Shonda Rhimes has built an empire on creating some of the most compelling dramas on television.
Now, the woman behind “Scandal,” “Grey’s Anatomy” and “How to Get Away With Murder” is revealing how she balances her passion for work and time with her three daughters, Harper, Becket and Emerson.
In a TED talk on Monday, Rhimes opened up about being an executive producer of television programming, saying most people would call it “a dream job.”
In reality, that job involves little dreaming, she said.
“It's all job, all work, all reality, all sweat, no tears. I work a lot and I love it,” she said, describing the passion for her work as akin to a kind of hum.
“The hum is music, the hum is light and air ... When you have a hum like that you can’t help but strive for greatness,” she said.
She recalled a time when that hum –- that motivating spark -– simply stopped.
“The hum of engine died, I didn't love work, I couldn't restart the engine ... I know somebody's out there thinking ‘Cry me a river, stupid writer titan lady,’” she said. “But you know, you do. If you make -- if you work, if love what you do, being a teacher, a banker, a mother, being Bill Gates, simply loving another person, if that gives you the hum, if you know what the hum feels like. When the hum stops, who are you?”
Emerson, her youngest child, helped her find the answer. Saying the toddler tended to refer to everyone as “honey” as though she were a “Southern waitress,” Rhimes revealed how Emerson helped her get back on track by asking whether she wanted to play.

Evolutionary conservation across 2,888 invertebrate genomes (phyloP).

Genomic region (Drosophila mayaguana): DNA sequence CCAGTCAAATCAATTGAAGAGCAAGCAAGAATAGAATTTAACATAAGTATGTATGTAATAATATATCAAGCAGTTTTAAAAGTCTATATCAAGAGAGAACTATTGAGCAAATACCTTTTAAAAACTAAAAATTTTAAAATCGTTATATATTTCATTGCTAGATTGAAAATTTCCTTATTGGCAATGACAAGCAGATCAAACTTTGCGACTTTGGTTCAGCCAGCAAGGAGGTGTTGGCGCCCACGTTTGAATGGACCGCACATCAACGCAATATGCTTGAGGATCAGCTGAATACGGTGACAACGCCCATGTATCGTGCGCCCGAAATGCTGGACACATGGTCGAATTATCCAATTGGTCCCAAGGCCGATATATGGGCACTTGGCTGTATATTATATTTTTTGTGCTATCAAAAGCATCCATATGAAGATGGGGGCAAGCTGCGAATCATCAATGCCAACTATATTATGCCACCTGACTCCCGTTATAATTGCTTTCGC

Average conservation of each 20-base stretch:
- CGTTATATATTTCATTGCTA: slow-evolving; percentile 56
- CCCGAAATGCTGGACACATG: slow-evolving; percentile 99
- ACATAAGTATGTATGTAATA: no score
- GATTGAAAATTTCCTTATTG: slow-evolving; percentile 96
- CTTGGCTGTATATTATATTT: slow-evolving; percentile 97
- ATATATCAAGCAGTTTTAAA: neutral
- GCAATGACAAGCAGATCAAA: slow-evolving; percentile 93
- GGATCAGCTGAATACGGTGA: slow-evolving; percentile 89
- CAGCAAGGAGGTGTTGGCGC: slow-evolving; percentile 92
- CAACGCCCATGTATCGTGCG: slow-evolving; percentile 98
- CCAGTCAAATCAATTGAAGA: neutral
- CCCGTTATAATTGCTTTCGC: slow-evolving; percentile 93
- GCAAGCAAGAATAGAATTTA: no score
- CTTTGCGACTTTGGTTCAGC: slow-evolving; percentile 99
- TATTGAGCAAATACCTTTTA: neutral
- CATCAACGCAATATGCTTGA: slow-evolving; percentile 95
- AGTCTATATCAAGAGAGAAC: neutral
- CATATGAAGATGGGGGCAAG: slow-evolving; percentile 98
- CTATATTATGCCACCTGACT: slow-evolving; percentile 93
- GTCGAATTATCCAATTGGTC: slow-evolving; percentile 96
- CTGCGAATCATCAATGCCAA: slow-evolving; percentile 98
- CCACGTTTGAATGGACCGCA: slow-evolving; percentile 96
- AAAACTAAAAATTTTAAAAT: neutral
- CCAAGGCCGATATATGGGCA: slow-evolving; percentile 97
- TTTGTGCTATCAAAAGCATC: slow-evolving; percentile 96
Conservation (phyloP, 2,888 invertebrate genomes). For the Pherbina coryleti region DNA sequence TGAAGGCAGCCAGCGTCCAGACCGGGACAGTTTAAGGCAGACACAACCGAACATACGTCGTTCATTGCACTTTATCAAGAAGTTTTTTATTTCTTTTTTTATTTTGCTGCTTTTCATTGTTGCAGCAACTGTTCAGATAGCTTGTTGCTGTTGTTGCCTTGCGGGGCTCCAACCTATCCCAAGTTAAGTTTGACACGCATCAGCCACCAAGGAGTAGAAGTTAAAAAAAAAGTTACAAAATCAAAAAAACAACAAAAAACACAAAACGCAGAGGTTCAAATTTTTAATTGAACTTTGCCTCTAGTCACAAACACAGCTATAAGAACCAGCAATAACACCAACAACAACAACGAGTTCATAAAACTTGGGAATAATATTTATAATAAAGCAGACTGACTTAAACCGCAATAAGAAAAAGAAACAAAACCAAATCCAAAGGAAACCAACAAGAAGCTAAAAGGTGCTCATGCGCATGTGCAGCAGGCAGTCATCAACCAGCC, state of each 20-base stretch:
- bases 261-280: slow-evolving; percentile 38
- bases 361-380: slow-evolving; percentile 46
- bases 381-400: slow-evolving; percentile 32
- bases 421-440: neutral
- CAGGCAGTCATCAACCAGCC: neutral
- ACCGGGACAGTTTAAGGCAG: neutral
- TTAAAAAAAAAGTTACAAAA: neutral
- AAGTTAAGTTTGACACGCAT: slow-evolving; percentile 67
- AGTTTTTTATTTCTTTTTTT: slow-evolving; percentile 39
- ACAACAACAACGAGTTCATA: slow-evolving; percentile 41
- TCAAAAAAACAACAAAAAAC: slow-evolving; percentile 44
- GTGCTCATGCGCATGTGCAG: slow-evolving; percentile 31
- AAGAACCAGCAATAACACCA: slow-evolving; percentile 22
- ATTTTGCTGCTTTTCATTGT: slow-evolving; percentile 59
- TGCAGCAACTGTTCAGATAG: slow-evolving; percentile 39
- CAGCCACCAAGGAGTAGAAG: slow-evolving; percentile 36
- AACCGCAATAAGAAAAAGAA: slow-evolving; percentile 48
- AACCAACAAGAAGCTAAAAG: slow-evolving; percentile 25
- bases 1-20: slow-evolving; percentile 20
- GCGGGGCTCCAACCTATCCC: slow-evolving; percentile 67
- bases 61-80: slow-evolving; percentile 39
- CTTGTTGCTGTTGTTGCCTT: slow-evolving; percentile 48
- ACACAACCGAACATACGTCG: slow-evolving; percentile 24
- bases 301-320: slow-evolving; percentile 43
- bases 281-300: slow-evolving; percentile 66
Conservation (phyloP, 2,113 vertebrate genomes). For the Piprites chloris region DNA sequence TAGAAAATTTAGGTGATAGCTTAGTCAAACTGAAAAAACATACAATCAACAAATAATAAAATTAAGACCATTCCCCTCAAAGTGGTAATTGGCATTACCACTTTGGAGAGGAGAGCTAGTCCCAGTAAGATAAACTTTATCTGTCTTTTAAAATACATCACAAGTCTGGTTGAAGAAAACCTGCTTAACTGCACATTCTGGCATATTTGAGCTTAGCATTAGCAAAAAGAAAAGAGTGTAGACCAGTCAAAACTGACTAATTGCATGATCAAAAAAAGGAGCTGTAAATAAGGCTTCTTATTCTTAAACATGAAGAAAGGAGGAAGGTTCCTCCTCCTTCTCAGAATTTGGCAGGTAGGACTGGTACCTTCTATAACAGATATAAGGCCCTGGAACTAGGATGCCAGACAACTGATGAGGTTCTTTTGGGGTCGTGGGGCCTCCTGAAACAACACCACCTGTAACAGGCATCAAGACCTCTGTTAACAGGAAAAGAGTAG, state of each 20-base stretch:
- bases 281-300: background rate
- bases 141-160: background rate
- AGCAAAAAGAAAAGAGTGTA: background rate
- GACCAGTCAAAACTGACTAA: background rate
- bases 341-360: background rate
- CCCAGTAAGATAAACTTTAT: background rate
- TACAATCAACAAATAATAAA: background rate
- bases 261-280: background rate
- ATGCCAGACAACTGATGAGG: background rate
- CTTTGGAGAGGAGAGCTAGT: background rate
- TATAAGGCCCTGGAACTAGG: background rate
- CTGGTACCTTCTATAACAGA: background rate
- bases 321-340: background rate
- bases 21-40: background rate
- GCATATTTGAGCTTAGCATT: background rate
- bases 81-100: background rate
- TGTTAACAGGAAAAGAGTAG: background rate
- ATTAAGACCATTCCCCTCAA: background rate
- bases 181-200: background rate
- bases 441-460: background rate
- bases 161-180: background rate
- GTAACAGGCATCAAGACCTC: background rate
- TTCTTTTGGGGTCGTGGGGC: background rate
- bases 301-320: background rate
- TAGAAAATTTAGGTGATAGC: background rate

“And I'm just about to say no when I realize ... my Southern waitress isn't calling me honey. She isn't calling anyone honey anymore. When did that happen?” Rhimes recalled. “Here she is changing right before my eyes. And so she says ‘Mama, wanna play?’ And I say ‘yes.’”
By spending more time playing instead of working, she rediscovered her hum.
“You're not Rihanna, and you're not a Muppet. Your child doesn't think you're that interesting. My kids only want to play with me for 15 minutes and then they're on to something else. It's just 15 minutes ... I can pull off 15 minutes of time on my worst day. Uninterrupted is the key,” she said.
It’s not just about playing with your children, she said. It’s about finding your own joy.
“My kids are my happy place. They're my world. But it doesn't have to be your kids, the fuel that feeds your home ... it's not about playing with your kids, it's about joy, it's about playing in general. Give yourself 15 minutes, figure out what makes you feel good and play in that arena,” she said, adding: “Work doesn’t work without play.”